BROOKE GLADSTONE:Matti, Matti-- unbelievably useful -- or maybe not! I mean you don't necessarily have best product on the program. You have the advertiser on the program.
MATTI LESHEM: That's an interesting point. Right now there aren't any other phones out there with cameras, but Motorola I hear is going to come out with one. This is not a, a show that is here to say this is the best product and you should buy it. The great thing about this is that we don't have to take every advertiser. There are a lot of products that I think wouldn't work in the show. Also, not everything that you're going to see in the show is a product! This show is going to have a heavy musical component in it--
BROOKE GLADSTONE:Yeah, but they're all products. Their records, their CDs. We understand that this would replace the network commercials, but what distinguishes your approach from product placement?
MATTI LESHEM: Well it's actually quite different. I mean product placement is usually with few exceptions pretty inorganic. The bag of potato chips or Doritos in Survivor sort of seems like it doesn't really fit. Like what's it doing there in the middle of this island? What we've tried to do is actually build an organic script around product.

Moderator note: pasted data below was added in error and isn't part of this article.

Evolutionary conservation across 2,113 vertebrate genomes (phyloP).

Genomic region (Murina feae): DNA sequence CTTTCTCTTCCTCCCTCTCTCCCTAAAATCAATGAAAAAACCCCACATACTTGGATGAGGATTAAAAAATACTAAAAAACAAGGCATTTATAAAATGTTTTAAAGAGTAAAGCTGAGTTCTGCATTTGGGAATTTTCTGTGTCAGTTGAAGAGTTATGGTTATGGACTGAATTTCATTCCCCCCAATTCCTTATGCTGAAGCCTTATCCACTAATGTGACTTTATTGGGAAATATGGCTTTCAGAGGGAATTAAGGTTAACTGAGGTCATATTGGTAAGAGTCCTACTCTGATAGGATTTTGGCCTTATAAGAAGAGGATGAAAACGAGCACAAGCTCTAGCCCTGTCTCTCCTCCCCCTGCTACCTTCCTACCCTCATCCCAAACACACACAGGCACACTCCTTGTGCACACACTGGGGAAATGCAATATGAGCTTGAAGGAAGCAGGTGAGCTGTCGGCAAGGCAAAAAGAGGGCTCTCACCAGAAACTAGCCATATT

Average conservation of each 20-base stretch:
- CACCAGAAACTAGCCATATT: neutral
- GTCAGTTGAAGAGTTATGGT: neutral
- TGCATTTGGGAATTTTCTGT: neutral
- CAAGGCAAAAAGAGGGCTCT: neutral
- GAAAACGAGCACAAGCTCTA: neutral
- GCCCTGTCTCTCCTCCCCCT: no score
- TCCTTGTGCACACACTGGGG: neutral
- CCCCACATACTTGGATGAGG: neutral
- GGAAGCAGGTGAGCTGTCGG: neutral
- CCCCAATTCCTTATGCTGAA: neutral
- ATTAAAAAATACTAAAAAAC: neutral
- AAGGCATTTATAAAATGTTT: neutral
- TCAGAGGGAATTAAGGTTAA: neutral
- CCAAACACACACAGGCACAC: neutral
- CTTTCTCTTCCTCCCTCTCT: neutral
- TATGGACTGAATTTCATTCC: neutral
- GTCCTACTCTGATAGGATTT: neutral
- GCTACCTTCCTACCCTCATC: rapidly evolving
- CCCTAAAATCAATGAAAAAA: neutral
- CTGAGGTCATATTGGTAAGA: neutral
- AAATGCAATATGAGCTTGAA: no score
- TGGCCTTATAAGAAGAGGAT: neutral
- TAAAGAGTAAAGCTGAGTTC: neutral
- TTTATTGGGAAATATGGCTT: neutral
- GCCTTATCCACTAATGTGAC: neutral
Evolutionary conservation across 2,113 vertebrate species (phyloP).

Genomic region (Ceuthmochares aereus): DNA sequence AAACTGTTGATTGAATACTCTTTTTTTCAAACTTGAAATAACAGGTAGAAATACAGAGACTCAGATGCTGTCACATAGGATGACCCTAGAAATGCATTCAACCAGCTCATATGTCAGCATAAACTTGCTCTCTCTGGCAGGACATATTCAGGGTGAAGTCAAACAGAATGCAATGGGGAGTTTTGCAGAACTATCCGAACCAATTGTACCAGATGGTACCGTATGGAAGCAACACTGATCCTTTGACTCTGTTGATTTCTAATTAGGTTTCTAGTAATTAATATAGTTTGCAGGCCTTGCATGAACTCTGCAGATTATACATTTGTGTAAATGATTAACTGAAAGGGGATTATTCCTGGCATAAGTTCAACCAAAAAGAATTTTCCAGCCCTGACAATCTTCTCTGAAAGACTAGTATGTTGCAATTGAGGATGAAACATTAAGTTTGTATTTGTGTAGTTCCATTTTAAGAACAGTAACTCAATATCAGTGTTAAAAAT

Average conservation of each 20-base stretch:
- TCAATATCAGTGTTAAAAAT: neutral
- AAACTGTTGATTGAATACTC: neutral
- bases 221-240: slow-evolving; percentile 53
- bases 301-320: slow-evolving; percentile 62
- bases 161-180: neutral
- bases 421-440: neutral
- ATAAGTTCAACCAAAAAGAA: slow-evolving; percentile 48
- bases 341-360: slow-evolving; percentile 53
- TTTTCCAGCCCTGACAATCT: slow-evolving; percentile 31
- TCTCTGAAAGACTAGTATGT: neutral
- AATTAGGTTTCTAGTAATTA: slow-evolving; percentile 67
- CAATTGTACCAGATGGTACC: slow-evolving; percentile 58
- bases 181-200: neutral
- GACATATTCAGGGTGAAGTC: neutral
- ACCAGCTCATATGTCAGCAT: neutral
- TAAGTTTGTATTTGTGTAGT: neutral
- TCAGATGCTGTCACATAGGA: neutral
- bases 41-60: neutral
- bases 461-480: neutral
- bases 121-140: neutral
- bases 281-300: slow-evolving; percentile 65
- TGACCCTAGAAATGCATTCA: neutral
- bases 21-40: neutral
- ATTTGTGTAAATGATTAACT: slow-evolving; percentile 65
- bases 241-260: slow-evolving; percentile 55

BROOKE GLADSTONE: It's like a lot of children's cartoon shows have been doing for years.
MATTI LESHEM: I'm not sure that's a really apt analogy. People haven't really created shows around the ideas of a product and what it can do.
BROOKE GLADSTONE: Actually though, you have certain cartoon shows that basically feature the toys as the principal characters.
MATTI LESHEM:That's true, and those exist. It's very hard for me to explain why it's different other than to say there's something very blatant about that. Something that I think becomes very clear that that's the only reason it's there. In other words-- [BOTH SPEAK AT ONCE]
BROOKE GLADSTONE: Right.
MATTI LESHEM:-- it isn't organically part of the script. It's merely saying here's the toy; we're going to put it in; we'll find a way to use it, because we want to sell this toy.
BROOKE GLADSTONE: I guess it feels a little closer to infomercials.